Mumbai 320 and 294 beat Bengal 143 and 339 (Tiwary 94, Ganguly 90, Zaheer 4-119) by 132 runs
Scorecard and ball-by-ball details
How they were out


Zaheer Khan ended with nine wickets for the match, and was easily the player who made the most difference. © Getty Images
Mumbai raced to their 37th Ranji Trophy title in fine style, beating Bengal by 132 runs shortly after tea on the fourth day. Magnificent innings from Manoj Tiwary and Sourav Ganguly kept Bengal in the hunt, but in the end the combined firepower of Zaheer Khan and Ajit Agarkar proved too much to resist, as the last six wickets fell for the addition of only five runs and Bengal folded for 339.
While Ganguly was at the crease there was room for the faithful to hope that Bengal might pull off something sensational, but when he fell - again to Zaheer - pulling and only managing to lob a high catch to Ramesh Powar at midwicket, Bengal had lost their prize wicket with 338 on the board. Ganguly was visibly upset with himself when he lost his wicket, but can take joy from the 90 that he made.
The end came when Ashok Dinda attempted to heave Zaheer over the ropes and holed out to Abhishek Nair at midwicket. The 19-strong Mumbai squad rushed as one to the pitch, plucking out stumps for souvenirs and celebrating. Zaheer ended with nine wickets for the match, and was easily the player who made the most difference.
Tiwary's bold strokeplay had Mumbai running for cover, and hunting leather, for the best part of the first two sessions. On the third day it was Deep Dasgupta who led from the front, ducking, weaving, dabbing and defending, keeping Agarkar and Zaheer at bay. When the fourth day dawned, with Bengal on 98 for 2, it was clear that the initial plan was to just occupy the crease, even if it meant that no runs came. Both Dasgupta, and the usually aggressive Tiwary, left alone more than they played at, and forced the bowlers to bowl to them.
To Bengal's credit, they battled hard for the best part of the day, making Mumbai work hard for their wickets. Tiwary was terrific in his shot selection, committing wholeheartedly when he played the big shots and yet not committing early to front or back foot. With the pitch having eased out considerably, Zaheer found the going tough, and was operating below full pace. He slanted the ball away from the right-handers, and occasionally caused a bit of hesitation when he got his line right, but the absence of inswing vastly reduced his wicket-taking options.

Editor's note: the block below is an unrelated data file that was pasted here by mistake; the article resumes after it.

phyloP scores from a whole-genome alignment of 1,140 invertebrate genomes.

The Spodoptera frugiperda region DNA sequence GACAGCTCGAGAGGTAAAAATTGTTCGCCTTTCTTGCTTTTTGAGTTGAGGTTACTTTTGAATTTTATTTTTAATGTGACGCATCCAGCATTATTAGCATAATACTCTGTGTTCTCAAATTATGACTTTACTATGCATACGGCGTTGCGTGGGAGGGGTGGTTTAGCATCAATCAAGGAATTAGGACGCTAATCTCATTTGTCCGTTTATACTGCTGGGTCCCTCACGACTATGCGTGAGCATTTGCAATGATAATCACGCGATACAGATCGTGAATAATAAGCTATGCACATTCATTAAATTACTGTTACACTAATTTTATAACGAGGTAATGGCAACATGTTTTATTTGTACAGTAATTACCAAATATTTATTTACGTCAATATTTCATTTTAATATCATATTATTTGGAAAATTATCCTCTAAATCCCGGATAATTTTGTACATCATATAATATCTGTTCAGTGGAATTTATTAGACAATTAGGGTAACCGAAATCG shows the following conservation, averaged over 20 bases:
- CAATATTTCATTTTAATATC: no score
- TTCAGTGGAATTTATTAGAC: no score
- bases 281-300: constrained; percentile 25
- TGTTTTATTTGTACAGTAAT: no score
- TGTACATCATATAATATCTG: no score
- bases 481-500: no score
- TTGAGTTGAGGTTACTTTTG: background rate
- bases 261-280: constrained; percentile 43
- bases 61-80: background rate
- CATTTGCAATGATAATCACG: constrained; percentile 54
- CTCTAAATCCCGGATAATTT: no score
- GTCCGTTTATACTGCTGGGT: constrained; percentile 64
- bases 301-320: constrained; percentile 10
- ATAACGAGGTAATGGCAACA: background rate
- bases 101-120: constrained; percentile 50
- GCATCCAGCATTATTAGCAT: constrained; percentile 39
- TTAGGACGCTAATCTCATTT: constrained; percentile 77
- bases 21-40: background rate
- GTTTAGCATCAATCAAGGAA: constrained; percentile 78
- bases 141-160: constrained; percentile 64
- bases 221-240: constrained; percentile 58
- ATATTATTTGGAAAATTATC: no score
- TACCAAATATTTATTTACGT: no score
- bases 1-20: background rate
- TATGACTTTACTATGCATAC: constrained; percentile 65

Tiwary sensed that Zaheer was flagging, and took him on. The shot of the day being a clean hit over mid-off that sailed the distance and went for six. In the course of his innings, Tiwary became the highest run-getter in a single season for Bengal. Arun Lal held the record, but Tiwary already has 776 and looks far from finished.
The one spot of joy for Mumbai in an otherwise fruitless morning came when Dasgupta fell, against the run of play. A momentary lapse in concentration made Dasgupta chase a delivery outside the off stump, and this only resulted in a nick for Vinayak Samant to pouch behind the stumps. Once again Wilkin Mota had struck, and Dasgupta was gone for a well made 57.
To Bengal's credit, they battled hard for the best part of the day, making Mumbai work hard for their wickets. Tiwary was terrific in his shot selection, committing wholeheartedly when he played the big shots and yet not committing early to front or back foot.
Ganguly walked out to the middle with plenty to do, and fortunately for Bengal was in good nick. He was fluent from the word go, and played some pleasing shots, especially square of the wicket on the off side. Both Zaheer and Agarkar were handled easily as Ganguly timed the ball away in the arc between point and cover, picking up boundaries early on in his innings.
On a pitch that was affording turn Ramesh Powar was ineffective, and Ganguly was able to easily leave the ball alone to begin with, and then pick off singles at will, even occasionally lofting the ball for plenty. In the company of Rohan Gavaskar, who unfurled an array of strokes on both sides of the wicket, Ganguly kept Bengal well on target for an amazing win. Gavaskar was especially severe on Zaheer, who sprayed the ball around a bit and made it hard for Amol Muzumdar to set fields. But, when Agarkar got Gavaskar to nibble at one outside off, and had him caught behind, Mumbai had the foot in the door that they needed.
Bengal went from a strong 270 for 3 to 335 for 7 by tea, and hopes of a grand win fast receded. After Gavaskar was dismissed Zaheer snaffled two quick wickets, bowling Laxmi Ratan Shukla for a duck and following it up by trapping Sourashish Lahiri in front of the stumps. And soon after, the wheels came off, giving Mumbai yet another win in the premier domestic competition.

Anand Vasu is assistant editor of Cricinfo